After driving the car for a while I noticed a very slow coolant leak and it getting a little hot under load at highway speeds. I proceeded to replace every coolant hose I could. Mitsubishi basically had no coolant hoses other than the most major lower radiator hose, so I had to use a lot of generic 8mm and 13mm coolant hoses and some generic bends. I also noticed the aircon had no gas, so I just removed the whole system excluding the compressor to make working in the engine bay easier, which I am very glad I did. I can add it back later once everything else is 100%. I 3d printed some adapter plates to keep the AC line holes clean.

After pressure testing the coolant system (buy a cheap coolant pressure tester, they’re the best) and test driving the car I tried a few full throttle runs and realised the car was stuttering and not accelerating passed ~6500rpm, which is before where the peak power is meant to be. The engine would free rev to the redline no problem, so I presumed it was a fuel issue. This may have contributed to the heat on the highway if the fuel pump was having issues. There is no pump access hole in the car, but thankfully the tank is very easy to remove. I have dropped the tank and measured the pump. It appears to be a good fit for the BOSCH 0986580979 universal EFP007 fuel pump. That or any 1993 Mitsubishi lancer pump. I have ordered the pump and will report back when I go to install it.

I also noticed the intercooler foam had disintegrated so I stacked some heat resistant plastic foam tape to replace it. You can buy the whole vent from Mitsubishi but not the foam.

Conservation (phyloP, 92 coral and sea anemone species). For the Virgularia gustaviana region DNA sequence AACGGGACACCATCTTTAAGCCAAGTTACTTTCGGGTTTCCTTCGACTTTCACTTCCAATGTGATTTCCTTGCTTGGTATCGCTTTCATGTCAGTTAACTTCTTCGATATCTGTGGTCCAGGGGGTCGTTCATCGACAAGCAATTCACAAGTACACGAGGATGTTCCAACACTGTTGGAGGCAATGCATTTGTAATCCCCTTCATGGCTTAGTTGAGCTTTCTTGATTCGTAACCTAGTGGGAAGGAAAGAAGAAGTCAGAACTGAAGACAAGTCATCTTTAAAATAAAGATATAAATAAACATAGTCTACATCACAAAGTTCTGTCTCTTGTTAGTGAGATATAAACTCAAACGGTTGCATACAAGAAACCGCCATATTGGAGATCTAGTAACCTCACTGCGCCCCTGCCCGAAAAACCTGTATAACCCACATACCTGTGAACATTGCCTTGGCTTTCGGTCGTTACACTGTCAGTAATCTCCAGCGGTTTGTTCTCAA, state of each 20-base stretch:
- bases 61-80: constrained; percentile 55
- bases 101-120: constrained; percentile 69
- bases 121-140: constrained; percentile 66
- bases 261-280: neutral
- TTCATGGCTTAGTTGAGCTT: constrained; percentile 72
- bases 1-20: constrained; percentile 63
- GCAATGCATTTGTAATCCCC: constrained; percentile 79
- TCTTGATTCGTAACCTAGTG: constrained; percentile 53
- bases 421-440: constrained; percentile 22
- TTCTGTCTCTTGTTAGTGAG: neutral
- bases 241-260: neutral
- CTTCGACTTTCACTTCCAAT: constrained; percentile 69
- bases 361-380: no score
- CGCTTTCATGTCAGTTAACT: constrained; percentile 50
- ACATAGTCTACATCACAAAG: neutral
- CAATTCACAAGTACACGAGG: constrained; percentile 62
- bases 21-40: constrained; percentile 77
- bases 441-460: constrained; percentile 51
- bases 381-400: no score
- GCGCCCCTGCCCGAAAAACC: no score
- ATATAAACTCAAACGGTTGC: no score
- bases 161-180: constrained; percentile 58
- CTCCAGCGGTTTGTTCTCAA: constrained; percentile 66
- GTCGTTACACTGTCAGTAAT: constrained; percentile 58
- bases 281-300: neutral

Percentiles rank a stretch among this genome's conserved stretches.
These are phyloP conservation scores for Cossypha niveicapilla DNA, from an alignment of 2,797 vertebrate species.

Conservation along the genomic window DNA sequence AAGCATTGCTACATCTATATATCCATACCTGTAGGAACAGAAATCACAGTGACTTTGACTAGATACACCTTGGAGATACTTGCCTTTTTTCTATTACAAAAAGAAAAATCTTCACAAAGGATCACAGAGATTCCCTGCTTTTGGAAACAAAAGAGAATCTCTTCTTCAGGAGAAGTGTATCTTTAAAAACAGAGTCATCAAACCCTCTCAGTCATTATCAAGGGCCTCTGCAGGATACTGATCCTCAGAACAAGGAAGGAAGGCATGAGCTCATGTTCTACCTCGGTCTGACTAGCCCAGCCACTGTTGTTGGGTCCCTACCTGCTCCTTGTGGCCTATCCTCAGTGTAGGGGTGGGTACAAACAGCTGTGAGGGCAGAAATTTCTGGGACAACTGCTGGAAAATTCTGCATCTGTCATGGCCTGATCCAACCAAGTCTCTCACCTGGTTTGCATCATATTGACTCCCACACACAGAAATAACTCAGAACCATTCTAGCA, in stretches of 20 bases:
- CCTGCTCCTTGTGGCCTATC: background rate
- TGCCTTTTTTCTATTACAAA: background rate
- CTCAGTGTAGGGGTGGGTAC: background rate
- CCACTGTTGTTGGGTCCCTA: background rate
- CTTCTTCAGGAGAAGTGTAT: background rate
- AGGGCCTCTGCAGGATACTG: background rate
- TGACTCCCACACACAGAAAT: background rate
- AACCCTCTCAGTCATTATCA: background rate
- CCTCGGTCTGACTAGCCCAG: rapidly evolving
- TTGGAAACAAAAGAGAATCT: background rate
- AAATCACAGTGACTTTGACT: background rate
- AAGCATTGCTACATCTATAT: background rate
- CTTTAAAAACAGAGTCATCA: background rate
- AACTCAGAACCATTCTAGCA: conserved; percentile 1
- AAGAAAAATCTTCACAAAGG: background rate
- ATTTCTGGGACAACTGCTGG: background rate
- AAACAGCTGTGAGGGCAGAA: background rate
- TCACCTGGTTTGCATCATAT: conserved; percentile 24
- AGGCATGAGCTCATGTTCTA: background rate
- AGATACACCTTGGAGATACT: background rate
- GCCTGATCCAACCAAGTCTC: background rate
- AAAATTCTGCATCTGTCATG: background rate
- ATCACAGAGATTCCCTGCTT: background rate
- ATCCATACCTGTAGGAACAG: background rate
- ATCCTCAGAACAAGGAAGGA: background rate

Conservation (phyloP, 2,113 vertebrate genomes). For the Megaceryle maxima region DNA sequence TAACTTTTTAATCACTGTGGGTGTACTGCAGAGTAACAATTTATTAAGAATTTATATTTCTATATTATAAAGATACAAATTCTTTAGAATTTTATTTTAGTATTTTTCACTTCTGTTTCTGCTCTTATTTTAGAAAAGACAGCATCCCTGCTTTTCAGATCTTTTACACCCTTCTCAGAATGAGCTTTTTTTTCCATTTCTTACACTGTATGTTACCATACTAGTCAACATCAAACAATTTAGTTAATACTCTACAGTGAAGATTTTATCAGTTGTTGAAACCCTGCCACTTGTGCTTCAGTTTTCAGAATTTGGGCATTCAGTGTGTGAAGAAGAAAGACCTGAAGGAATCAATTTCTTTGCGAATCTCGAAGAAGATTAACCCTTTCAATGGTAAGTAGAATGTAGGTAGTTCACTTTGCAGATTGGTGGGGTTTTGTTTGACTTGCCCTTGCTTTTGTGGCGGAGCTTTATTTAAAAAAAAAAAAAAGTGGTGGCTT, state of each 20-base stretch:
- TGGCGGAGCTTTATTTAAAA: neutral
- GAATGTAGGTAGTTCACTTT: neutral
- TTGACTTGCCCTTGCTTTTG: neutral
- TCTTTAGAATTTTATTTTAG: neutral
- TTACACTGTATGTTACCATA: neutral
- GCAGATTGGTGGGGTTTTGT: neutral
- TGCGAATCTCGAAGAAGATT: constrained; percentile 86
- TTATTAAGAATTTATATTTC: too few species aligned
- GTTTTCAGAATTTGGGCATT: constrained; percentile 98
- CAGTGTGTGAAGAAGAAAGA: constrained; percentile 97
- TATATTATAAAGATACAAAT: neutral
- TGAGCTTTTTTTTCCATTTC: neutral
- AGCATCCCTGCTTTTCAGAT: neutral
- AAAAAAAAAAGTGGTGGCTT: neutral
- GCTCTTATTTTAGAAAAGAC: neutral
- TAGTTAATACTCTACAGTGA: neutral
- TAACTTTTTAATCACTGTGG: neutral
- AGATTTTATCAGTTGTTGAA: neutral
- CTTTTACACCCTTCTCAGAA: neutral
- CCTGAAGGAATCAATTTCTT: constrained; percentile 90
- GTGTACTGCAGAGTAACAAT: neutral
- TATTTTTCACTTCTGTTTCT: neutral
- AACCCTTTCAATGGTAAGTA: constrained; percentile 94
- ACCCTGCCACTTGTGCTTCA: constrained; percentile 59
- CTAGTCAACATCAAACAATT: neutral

While waiting on parts I also purchased some “RS-R SUSPENSION DOWN 1SET FOR MITSUBISHI TOPPO H31A B001D” Lowering springs from Black Hawk. I have installed the rear so far and dropped 4.25cm. The install was extremely easy. However they are a bit soft, so my 165/70R13s rub on bumps at highway speeds. The rear guard lips will need rolling and I might need to run lower diameter rear tyres. Photos to come once the fuel pump is done and the fronts are installed and aligned.

I’m excited to get back to driving it. Its already been a useful hauler for my drift car’s bits.


So the generic Bosch pump fit perfectly, but sadly did not fix the hesitation. The car still wouldn’t accelerate passed ~6000 rpm in third gear. Maybe its a boost leak, maybe its dying coils? Not sure what to check next.


After pulling the plugs I noticed Cylinder 1 was looking quite different to the other 3. No where near as rich, which makes me think its running lean and the ecu is compensating by richening up all cylinders. I took the fuel rail out to clean the injectors but decided to get them flow & leakdown tested professionally instead. I will get a professional opinion on the plugs too.